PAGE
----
In recent months, I have expressed my concerns about the Chinese electric vehicle manufacturer‘s growth in deliveries NIO Inc. (NIO). Specifically, I sounded the alarm about a growing gap between NIO’s shipment growth rates and its peers, and warned that slower shipment growth could negatively impact the valuation of NIO.
NIO’s electric vehicle deliveries were again a disappointment in February, with growth slowing to single digits, raising questions as to whether the company deserves its high sales multiple.
NIO loses the EV race – Part II
If your competitors are growing faster than you, that’s a red flag. Companies that grow faster than their competitors can, for obvious reasons, capture a bigger share of the market, grow production and revenue faster, and reach profitability faster.
Unfortunately, the company losing ground to the competition here is electric vehicle maker NIO, and in fact the company’s delivery results for February have only legitimized new concerns about growth prospects. of the company’s electric vehicle industry.
I specifically warned of slowing NIO shipment growth months ago in my article titled “NIO: Losing The EV Race” here on Seeking Alpha. At the time, XPeng (XPEV) and Li Auto (LI) were already selling NIO by a wide margin, and HOZON Auto, a newcomer to China’s electric vehicle industry, is also advancing in the sale and delivery of Neta-branded crossover SUVs. HOZON Auto and Leap Motor, which are not yet publicly listed, are the fastest growing electric vehicle companies discussed here, outpacing NIO’s growth rates.
My concerns about NIO’s growth trajectory were confirmed in January when the company reported a paltry 33.6% year-over-year shipment growth at a time when Li Auto and XPEV reported shipment growth rates above 100%.
When the company’s most recent delivery achievements are factored in, NIO’s growth trajectory looks even worse. In February, NIO only delivered 6,131 electric vehicles to its customers, down 36% from January, which was already a bad month for NIO in terms of growth and total deliveries. The month’s shipment growth rate fell to single digits (9.9% year-on-year), raising concerns about NIO’s growth.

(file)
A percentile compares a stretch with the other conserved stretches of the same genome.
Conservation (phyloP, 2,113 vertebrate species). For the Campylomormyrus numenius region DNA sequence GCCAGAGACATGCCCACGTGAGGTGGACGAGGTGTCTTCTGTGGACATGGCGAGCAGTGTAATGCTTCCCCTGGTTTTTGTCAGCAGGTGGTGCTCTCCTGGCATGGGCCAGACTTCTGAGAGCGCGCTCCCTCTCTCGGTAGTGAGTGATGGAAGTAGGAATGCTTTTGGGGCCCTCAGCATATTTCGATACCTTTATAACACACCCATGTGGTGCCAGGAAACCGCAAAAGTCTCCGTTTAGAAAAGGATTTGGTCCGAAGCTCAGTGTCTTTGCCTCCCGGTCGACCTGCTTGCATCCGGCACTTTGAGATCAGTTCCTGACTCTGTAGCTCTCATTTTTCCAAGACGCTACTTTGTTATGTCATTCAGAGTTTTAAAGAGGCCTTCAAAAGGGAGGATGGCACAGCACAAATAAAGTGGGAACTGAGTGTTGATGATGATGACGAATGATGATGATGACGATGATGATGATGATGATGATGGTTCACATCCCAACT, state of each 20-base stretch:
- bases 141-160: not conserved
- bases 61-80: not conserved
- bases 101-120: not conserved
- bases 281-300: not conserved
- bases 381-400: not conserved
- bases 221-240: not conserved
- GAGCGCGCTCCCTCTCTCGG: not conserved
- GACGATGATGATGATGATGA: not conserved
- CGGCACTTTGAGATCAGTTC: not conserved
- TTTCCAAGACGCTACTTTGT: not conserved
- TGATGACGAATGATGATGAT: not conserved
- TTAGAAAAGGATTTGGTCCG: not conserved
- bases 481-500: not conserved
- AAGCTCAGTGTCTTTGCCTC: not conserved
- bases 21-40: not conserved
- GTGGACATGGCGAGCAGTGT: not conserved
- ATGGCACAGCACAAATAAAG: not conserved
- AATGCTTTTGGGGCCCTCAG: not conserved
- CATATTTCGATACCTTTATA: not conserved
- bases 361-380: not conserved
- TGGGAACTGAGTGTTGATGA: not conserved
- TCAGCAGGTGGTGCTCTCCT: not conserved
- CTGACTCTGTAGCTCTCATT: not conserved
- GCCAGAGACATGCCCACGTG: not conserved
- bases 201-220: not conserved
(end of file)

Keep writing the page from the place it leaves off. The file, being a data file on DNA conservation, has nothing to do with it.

Competition is growing significantly faster than NIO
Again, comparable EV manufacturers have increased deliveries much faster than NIO. In February, the fastest-growing electric vehicle company was Leap Motor, which delivered 3,435 electric vehicles, a year-on-year increase of 447%. Neta, a subsidiary of HOZON Auto, delivered 7,117 vehicles in February, a year-on-year increase of 255%. Li Auto and XPeng delivered 8,414 and 6,225 electric vehicles respectively, representing annual growth of 265.8% and 180.0%.
Given the phenomenal growth rates of the competition, NIO’s 9.9% year-over-year growth rate will not be enough to maintain its high sales multiple. The significant delay in deliveries is an issue specific to NIO, and investors may want to apply a larger valuation discount to NIO shares in the future to account for slower deliveries and sales growth.
Implications for the evaluation of the NIO action
The fact that NIO’s February shipment growth fell into single digits is significant for the stock, as it provides a very credible reason for the market to apply a larger valuation discount to NIO relative to its competitors. NIO shares are already trading at 52-week lows, and they could fall even further if the market sees below-average shipment growth rates as NIO’s “new normal” in 2022.
Since HOZON Auto and Leap Motor are not yet listed on the stock exchange, the financial information of these two companies is not available. However, we can compare NIO to other competitors who also sell significant numbers of EVs each month. These two are known as XPeng and Li Auto. As shown in the chart below, the market has started applying a valuation discount to NIO over the past few months.
Things could get even worse for NIO
The 9.9% shipment growth fundamentally disproves the argument that NIO should be a high multiple stock. NIO traded at a high sales multiple, primarily due to expectations of above-average delivery and sales growth. With shipment growth slowing to less than 10% year-over-year, the case for a high sales multiple becomes less compelling.
However, things could get worse for NIO in 2022 if the market concludes that NIO’s competitors are better bets for above-average EV sales growth. Given much faster and better execution competition, the valuation discount to peers is expected to increase significantly in 2022.
The risks posed by NIO’s slowing growth in electric vehicle delivery are significant. NIO has a high sales multiple due to the expected scaling opportunity in electric vehicle sales, and this multiple is inextricably linked to how quickly NIO can deliver its electric vehicles.
The slower the pace of shipment growth, the longer it will take for NIO to generate the kind of revenue the market expects NIO to generate. With revenue potentially pushed into the future, NIO’s multiple is vulnerable to significant compression.